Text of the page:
Deadly protests over alleged US desecration of Qu'ran
Karzai asks NATO to continue its peace-making effort in the country; NATO's General secretary Jaap de Hoop Scheffer reassures the President of the organisation's commitment.

Jalalabad (AsiaNews/Agencies) – At least two people died and 40 were injured in anti-US protests in Jalalabad (eastern Afghanistan), this according to Mohammed Avub Shinwari, deputy chief of the city's health department.

Protests began yesterday when some news reports began circulating about alleged acts of desecration against the Qu'ran by US servicemen on the US base in Guantanamo Bay.

Demonstrators took to the streets protesting "the blasphemous use of the Qu'ran"; it is believed that in at least one case a copy of the holy book was flushed down the toilet".

Eventually yesterday, some 2,000 people chanting "Death to America" protested, demanding an apology and harsh punishment for those involved in the desecration.

Today, many more joined in, including students and ordinary residents, with an estimated 5,000 people marching in the city. This time, protesters also denounced Afghan President Hamid Karzai.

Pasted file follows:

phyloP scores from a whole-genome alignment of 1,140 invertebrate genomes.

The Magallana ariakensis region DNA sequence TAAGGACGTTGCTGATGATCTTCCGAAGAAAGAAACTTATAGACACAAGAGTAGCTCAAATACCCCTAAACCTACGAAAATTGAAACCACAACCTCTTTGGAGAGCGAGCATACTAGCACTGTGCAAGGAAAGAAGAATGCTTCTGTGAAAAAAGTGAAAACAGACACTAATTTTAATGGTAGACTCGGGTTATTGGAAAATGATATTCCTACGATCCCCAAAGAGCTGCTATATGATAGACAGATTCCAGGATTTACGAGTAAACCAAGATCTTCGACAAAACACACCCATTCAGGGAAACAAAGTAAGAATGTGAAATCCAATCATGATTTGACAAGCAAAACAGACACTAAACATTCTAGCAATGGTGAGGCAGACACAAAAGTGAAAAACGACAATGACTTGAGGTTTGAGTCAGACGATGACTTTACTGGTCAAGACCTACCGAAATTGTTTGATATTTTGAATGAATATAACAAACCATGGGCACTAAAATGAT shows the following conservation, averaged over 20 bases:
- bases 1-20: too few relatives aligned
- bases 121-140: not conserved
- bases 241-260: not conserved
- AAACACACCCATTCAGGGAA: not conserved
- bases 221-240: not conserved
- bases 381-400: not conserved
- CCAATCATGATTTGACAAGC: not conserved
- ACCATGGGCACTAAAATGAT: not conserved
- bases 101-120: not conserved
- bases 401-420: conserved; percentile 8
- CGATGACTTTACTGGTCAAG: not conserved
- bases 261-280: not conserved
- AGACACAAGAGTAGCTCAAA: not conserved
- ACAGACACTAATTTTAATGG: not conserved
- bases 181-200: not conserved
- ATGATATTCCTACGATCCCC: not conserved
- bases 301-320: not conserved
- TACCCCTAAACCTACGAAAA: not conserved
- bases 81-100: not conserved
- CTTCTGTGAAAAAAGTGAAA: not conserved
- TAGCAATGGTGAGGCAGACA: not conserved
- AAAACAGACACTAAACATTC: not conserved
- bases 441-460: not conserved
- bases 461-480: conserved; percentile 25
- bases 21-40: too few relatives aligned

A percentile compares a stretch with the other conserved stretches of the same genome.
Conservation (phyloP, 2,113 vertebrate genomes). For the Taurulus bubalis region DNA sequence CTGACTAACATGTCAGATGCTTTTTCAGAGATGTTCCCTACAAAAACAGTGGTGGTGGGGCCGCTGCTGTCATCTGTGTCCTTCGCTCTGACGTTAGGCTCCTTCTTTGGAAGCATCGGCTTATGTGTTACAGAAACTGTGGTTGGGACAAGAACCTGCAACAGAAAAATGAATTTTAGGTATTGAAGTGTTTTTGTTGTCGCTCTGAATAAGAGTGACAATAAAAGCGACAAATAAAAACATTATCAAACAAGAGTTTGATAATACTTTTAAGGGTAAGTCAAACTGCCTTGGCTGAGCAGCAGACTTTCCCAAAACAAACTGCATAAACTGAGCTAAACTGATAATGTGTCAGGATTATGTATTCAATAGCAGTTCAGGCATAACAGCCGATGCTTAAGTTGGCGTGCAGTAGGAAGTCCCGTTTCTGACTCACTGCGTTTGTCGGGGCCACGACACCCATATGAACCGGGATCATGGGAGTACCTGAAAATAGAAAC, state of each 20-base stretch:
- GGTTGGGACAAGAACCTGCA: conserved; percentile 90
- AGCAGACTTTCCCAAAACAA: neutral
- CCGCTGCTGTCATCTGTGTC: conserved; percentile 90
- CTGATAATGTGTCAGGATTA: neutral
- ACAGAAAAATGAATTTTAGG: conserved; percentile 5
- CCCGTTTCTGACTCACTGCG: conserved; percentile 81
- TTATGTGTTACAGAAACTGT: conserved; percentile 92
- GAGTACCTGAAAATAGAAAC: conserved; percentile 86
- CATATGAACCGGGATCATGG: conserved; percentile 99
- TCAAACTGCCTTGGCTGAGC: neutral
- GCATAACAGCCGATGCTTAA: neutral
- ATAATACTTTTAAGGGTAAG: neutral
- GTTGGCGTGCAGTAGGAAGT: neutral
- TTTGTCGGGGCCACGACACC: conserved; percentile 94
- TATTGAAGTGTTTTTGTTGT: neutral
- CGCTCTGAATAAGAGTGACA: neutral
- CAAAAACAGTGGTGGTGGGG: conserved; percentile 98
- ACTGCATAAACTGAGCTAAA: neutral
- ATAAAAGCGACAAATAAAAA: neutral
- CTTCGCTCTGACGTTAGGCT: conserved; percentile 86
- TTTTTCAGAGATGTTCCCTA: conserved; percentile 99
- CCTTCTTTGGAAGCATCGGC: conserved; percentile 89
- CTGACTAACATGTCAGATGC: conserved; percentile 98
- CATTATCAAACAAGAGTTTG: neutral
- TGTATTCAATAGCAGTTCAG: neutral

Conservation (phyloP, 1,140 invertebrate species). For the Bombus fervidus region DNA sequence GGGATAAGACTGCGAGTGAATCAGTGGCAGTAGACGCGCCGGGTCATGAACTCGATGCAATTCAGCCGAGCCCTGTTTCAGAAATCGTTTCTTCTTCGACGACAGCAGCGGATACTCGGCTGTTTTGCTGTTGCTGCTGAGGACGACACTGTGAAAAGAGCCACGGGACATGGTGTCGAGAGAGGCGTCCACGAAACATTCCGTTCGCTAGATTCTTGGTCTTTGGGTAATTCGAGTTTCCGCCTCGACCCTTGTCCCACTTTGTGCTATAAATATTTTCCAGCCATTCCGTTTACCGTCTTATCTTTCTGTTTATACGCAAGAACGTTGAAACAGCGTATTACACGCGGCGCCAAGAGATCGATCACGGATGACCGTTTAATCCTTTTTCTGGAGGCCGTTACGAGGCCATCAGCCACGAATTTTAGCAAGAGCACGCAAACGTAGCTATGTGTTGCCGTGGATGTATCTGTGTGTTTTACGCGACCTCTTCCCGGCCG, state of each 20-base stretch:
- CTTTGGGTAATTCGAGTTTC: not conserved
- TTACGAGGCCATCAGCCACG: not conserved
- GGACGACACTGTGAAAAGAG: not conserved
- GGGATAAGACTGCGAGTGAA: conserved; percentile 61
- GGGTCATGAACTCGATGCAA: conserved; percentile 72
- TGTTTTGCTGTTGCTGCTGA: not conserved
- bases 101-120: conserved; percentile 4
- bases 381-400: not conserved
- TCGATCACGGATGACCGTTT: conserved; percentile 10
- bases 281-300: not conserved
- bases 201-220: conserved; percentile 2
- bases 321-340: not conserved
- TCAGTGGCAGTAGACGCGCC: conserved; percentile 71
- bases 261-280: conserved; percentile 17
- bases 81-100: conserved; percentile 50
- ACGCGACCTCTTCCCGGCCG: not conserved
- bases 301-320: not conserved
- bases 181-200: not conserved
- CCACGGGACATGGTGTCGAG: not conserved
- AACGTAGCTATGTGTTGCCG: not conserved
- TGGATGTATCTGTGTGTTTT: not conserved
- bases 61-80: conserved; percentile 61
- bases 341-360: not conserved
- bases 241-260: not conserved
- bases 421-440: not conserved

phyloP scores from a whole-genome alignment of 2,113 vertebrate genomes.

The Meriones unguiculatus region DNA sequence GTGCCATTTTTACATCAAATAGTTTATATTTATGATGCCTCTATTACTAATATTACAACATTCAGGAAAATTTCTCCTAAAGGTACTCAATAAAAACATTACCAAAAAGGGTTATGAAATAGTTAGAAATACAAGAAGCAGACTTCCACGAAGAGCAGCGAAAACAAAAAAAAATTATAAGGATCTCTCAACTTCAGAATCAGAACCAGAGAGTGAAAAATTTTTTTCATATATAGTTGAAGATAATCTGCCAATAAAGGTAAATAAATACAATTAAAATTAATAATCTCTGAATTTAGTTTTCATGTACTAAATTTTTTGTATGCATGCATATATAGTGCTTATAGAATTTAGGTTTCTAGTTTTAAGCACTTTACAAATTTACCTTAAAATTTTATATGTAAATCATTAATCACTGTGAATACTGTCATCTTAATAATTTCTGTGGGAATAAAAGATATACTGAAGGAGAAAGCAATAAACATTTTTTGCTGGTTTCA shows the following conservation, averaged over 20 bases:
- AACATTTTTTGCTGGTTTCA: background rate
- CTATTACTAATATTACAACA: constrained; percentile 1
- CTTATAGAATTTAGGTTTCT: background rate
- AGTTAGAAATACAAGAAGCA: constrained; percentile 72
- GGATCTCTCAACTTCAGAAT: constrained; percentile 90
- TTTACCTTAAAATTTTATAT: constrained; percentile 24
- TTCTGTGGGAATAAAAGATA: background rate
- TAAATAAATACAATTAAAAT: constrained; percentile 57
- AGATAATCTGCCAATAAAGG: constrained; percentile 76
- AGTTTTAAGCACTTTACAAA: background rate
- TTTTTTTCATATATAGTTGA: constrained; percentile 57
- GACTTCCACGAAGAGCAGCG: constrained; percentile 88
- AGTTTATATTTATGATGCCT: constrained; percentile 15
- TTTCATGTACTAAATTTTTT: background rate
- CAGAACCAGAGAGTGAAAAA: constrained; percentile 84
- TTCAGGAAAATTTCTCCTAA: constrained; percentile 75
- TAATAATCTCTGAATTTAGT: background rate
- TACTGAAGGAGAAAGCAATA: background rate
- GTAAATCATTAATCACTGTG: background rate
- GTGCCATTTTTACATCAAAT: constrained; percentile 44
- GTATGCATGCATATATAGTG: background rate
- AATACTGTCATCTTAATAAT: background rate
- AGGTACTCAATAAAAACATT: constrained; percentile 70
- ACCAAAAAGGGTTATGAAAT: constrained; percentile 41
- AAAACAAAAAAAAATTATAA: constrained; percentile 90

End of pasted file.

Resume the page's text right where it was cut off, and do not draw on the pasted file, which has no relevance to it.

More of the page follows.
Car windows were smashed, several shops were looted and buildings housing government offices and foreign agencies were stoned. Eyewitnesses said smoke could be seen rising from various points in the city.

According to Jalalabad's police Chief Abdul Rehman, "officers shot in the air to keep the crowd under control".

The US leads about 18,300 foreign troops that have been present in the country since the war that toppled the Taliban regime.

President Karzai, who is currently in Brussels where he spoke at NATO headquarters, said his country would still need the organisation's assistance even after the upcoming elections so that the "job is not half done".

For the Afghan leader, it will take the country 'many, many years" before it can stand on its own tow feet.

He thanked NATO for what it has done so far "bringing security that allowed for free elections" and "defeated terrorism and extremism".

NATO's General Secretary Jaap de Hoop Scheffer assured his Afghan guest that the military alliance would remain committed to Afghanistan.